nothing of wood or iron, he dashed his head against a nail, and fell dead
on the ground.

The black bug flew into a room where a poor student was reading. His lamp
was only a dish of earthenware full of rape seed oil with a wick made of
pith. Knowing nothing of oil the love-lorn bug crawled into the dish to
reach the flame and in a few seconds was drowned in the oil.

"Nan jaro?" (What's that?) said a thrifty housewife, sitting with needle
in hand, as her lamp flared up for a moment, smoking the chimney, and
then cracking it; while picking out the scorched bits she found a roasted
dragon-fly, whose scarlet wings were all burned off.

Mad with love the brilliant hawk-moth, afraid of the flame yet determined
to win the fire for the princess, hovered round and round the candle
flame, coming nearer and nearer each time. "Now or never, the princess or
death," he buzzed, as he darted forward to snatch a flash of flame, but
singeing his wings, he fell helplessly down, and died in agony.

"What a fool he was, to be sure," said the ugly clothes moth, coming on
the spot, "I'll get the fire. I'll crawl up inside the candle." So he
climbed up the hollow paper wick, and was nearly to the top, and inside
the hollow blue part of the flame, when the man, snuffing the wick,
crushed him to death.

Sad indeed was the fate of the lovers of Hi-[=o]'s daughter. Some hovered
around the beacons on the headland, some fluttered about the great wax
candles which stood eight feet high in their brass sockets in Buddhist
temples; some burned their noses at the top of incense sticks, or were
nearly choked by the smoke; some danced all night around the lanterns in
the shrines; some sought the sepulchral lamps in the graveyard; one
visited the cremation furnace; another the kitchen, where a feast was
going on; another chased the sparks that flew out of the chimney; but
none brought fire to the princess, or won the lover's prize. Many lost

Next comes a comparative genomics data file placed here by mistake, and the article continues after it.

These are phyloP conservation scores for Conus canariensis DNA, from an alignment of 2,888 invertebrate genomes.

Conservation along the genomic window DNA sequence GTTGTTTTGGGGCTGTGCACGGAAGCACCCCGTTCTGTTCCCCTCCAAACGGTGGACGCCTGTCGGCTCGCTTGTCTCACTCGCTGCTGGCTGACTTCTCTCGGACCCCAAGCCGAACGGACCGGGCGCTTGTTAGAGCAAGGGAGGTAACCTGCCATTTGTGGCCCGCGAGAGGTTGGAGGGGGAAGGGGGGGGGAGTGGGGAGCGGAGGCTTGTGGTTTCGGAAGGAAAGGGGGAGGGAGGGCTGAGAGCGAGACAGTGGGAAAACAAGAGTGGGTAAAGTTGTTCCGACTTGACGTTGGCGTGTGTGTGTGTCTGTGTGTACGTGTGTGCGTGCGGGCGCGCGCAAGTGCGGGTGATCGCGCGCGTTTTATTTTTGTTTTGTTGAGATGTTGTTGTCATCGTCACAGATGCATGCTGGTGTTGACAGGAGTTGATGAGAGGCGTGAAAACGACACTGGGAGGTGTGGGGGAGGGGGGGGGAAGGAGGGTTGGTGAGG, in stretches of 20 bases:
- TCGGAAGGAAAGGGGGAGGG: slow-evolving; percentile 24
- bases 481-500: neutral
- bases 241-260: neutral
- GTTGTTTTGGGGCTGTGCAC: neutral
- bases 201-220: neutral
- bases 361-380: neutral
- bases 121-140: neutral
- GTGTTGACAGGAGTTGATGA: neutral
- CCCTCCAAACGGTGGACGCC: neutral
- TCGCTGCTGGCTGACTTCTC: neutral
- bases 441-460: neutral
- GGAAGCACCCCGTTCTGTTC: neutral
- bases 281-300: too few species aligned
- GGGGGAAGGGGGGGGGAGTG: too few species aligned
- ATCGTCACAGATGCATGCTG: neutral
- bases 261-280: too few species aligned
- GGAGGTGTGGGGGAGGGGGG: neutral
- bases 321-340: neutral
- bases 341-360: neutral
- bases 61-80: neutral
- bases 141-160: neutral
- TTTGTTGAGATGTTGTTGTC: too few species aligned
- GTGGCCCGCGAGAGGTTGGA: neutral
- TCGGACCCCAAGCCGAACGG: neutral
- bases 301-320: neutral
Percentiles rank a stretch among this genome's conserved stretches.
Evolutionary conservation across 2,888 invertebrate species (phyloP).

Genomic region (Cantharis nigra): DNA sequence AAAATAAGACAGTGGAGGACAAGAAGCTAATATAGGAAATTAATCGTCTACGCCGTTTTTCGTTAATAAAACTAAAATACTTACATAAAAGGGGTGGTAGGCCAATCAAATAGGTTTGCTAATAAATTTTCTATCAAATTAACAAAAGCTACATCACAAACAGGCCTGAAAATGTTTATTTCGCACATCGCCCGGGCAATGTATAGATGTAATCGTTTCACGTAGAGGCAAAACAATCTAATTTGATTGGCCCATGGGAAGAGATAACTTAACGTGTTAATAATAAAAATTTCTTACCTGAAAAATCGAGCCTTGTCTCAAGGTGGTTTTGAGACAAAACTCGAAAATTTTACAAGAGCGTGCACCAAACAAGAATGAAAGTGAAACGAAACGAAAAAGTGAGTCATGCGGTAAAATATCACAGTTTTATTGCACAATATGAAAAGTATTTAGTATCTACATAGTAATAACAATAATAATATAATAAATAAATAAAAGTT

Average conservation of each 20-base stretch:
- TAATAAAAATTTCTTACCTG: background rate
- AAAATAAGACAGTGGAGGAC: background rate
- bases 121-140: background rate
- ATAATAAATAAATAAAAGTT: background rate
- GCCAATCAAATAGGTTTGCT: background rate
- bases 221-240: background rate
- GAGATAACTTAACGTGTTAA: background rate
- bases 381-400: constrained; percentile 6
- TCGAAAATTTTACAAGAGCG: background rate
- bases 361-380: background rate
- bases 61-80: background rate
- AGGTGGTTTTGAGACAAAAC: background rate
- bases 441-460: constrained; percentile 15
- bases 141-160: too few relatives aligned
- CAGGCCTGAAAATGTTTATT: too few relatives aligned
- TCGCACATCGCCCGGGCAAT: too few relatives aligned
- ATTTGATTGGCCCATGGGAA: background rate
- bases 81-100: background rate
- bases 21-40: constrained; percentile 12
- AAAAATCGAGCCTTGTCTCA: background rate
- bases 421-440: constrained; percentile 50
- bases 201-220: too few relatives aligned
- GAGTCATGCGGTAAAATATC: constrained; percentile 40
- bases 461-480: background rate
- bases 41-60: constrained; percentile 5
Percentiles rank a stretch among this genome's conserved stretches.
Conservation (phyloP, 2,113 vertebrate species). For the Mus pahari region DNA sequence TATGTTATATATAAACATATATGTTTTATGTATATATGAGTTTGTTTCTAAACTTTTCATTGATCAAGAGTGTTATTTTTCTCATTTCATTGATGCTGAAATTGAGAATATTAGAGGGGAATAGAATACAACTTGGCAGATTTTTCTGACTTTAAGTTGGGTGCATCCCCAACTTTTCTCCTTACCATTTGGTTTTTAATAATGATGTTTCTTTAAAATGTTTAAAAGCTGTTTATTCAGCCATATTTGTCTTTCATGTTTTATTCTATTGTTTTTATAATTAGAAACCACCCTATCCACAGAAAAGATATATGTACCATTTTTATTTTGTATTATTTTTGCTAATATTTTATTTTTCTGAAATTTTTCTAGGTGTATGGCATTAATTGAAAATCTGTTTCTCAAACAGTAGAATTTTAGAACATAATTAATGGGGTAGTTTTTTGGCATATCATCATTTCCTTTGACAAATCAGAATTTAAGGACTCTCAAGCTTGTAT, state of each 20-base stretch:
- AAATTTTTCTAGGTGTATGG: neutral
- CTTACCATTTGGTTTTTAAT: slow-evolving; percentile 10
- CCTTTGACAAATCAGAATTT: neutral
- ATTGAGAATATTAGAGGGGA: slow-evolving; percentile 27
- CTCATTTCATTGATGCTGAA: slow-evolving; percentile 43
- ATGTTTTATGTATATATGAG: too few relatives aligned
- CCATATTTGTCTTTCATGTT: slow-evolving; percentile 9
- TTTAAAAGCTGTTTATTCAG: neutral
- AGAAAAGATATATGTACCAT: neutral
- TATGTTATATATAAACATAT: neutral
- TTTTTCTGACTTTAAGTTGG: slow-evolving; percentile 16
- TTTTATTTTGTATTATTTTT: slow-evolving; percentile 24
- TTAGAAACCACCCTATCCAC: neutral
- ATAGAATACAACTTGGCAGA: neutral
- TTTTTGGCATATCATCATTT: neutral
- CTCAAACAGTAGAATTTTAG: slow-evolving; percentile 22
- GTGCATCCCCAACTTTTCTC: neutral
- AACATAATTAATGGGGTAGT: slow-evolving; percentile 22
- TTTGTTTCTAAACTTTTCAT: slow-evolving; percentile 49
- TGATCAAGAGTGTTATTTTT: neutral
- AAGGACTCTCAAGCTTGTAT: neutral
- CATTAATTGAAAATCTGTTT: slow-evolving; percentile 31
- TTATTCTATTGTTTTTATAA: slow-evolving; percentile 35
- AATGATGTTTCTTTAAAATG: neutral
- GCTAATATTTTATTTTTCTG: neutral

their feelers, had their shining bodies scorched or their wings singed,
but most of them alas! lay dead, black and cold next morning.

As the priests trimmed the lamps in the shrines, and the servant maids
the lanterns, each said alike:

"The Princess Hotaru must have had many lovers last night."

Alas! alas! poor suitors. Some tried to snatch a streak of green fire
from the cat's eyes, and were snapped up for their pains. One attempted
to get a mouthful of bird's breath, but was swallowed alive. A carrion
beetle (the ugly lover) crawled off to the sea shore, and found some fish
scales that emitted light. The stag-beetle climbed a mountain, and in a
rotten tree stump found some bits of glowing wood like fire, but the
distance was so great that long before they reached the castle moat it
was daylight, and the fire had gone out; so they threw their fish scales
and old wood away.

The next day was one of great mourning and there were so many funerals
going on, that Hi-mar[=o] the Prince of the Fire-flies on the north side
of the castle moat inquired of his servants the cause. Then he learned
for the first time of the glittering princess. Upon this the prince who
had just succeeded his father upon the throne fell in love with the
princess and resolved to marry her. He sent his chamberlain to ask of her
father his daughter in marriage according to true etiquette. The father
agreed to the prince's proposal, with the condition that the Prince
should obey her behest in one thing, which was to come in person
bringing her fire.

Then the Prince at the head of his glittering battalions came in person
and filled the lotus palace with a flood of golden light. But Hotaru-hime
was so beautiful that her charms paled not their fire even in the blaze
of the Prince's glory. The visit ended in wooing, and the wooing in
wedding. On the night appointed, in a palanquin made of the white
lotus-petals, amid the blazing torches of the prince's battalions of
warriors, Hotaru-hime was borne to the prince's palace and there, prince
and princess were joined in the wedlock.

Many generations have passed since Hi-mar[=o] and Hotaru-hime were
married, and still it is the whim of all Fire-fly princesses that their
base-born lovers must bring fire as their love-offering or lose their
prize. Else would the glittering fair ones be wearied unto death by the
importunity of their lovers. Great indeed is the loss, for in this quest
of fire many thousand insects, attracted by the fire-fly, are burned to
death in the vain hope of winning the fire that shall gain the cruel but
beautiful one that fascinates them. It is for this cause that each night
insects hover around the lamp flame, and every morning a crowd of victims
drowned in the oil, or scorched in the flame, must be cleaned from the
lamp. This is the reason why young ladies catch and imprison the
fire-flies to watch the war of insect-love, in the hope that they may
have human lovers who will dare as much, through fire and flood, as they.





Next: The Battle Of The Ape And The Crab

Previous: The Tongue-cut Sparrow